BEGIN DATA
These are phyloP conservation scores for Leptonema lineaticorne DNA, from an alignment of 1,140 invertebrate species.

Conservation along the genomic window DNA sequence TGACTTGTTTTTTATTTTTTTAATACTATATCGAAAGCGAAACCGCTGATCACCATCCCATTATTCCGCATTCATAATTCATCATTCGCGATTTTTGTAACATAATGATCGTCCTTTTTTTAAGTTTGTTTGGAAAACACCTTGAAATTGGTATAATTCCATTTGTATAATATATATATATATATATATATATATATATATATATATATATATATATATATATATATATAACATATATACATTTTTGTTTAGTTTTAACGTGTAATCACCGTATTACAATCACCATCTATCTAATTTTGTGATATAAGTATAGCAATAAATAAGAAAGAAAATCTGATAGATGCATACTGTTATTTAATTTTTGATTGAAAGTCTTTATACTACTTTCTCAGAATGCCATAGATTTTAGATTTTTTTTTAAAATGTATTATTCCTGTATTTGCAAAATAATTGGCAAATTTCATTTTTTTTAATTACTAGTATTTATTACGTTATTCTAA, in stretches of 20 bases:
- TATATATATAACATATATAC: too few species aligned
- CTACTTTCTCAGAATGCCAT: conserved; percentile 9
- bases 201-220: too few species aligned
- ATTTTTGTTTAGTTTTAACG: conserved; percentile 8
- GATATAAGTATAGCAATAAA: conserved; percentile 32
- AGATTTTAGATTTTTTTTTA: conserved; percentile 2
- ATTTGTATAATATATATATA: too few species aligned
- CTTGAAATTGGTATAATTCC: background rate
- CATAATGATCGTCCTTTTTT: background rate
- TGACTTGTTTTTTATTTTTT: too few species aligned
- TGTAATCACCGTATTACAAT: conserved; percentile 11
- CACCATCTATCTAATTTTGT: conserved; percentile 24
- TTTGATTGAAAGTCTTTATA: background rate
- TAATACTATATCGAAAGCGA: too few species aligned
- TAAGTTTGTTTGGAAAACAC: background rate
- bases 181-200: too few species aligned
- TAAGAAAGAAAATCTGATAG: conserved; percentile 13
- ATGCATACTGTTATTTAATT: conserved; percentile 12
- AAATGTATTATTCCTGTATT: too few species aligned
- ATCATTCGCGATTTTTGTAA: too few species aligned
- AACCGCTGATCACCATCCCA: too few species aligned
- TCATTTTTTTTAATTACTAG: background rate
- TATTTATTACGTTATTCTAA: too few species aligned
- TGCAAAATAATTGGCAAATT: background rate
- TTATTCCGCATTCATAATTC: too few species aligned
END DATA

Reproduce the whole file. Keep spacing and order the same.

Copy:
These are phyloP conservation scores for Leptonema lineaticorne DNA, from an alignment of 1,140 invertebrate species.

Conservation along the genomic window DNA sequence TGACTTGTTTTTTATTTTTTTAATACTATATCGAAAGCGAAACCGCTGATCACCATCCCATTATTCCGCATTCATAATTCATCATTCGCGATTTTTGTAACATAATGATCGTCCTTTTTTTAAGTTTGTTTGGAAAACACCTTGAAATTGGTATAATTCCATTTGTATAATATATATATATATATATATATATATATATATATATATATATATATATATATATATATATAACATATATACATTTTTGTTTAGTTTTAACGTGTAATCACCGTATTACAATCACCATCTATCTAATTTTGTGATATAAGTATAGCAATAAATAAGAAAGAAAATCTGATAGATGCATACTGTTATTTAATTTTTGATTGAAAGTCTTTATACTACTTTCTCAGAATGCCATAGATTTTAGATTTTTTTTTAAAATGTATTATTCCTGTATTTGCAAAATAATTGGCAAATTTCATTTTTTTTAATTACTAGTATTTATTACGTTATTCTAA, in stretches of 20 bases:
- TATATATATAACATATATAC: too few species aligned
- CTACTTTCTCAGAATGCCAT: conserved; percentile 9
- bases 201-220: too few species aligned
- ATTTTTGTTTAGTTTTAACG: conserved; percentile 8
- GATATAAGTATAGCAATAAA: conserved; percentile 32
- AGATTTTAGATTTTTTTTTA: conserved; percentile 2
- ATTTGTATAATATATATATA: too few species aligned
- CTTGAAATTGGTATAATTCC: background rate
- CATAATGATCGTCCTTTTTT: background rate
- TGACTTGTTTTTTATTTTTT: too few species aligned
- TGTAATCACCGTATTACAAT: conserved; percentile 11
- CACCATCTATCTAATTTTGT: conserved; percentile 24
- TTTGATTGAAAGTCTTTATA: background rate
- TAATACTATATCGAAAGCGA: too few species aligned
- TAAGTTTGTTTGGAAAACAC: background rate
- bases 181-200: too few species aligned
- TAAGAAAGAAAATCTGATAG: conserved; percentile 13
- ATGCATACTGTTATTTAATT: conserved; percentile 12
- AAATGTATTATTCCTGTATT: too few species aligned
- ATCATTCGCGATTTTTGTAA: too few species aligned
- AACCGCTGATCACCATCCCA: too few species aligned
- TCATTTTTTTTAATTACTAG: background rate
- TATTTATTACGTTATTCTAA: too few species aligned
- TGCAAAATAATTGGCAAATT: background rate
- TTATTCCGCATTCATAATTC: too few species aligned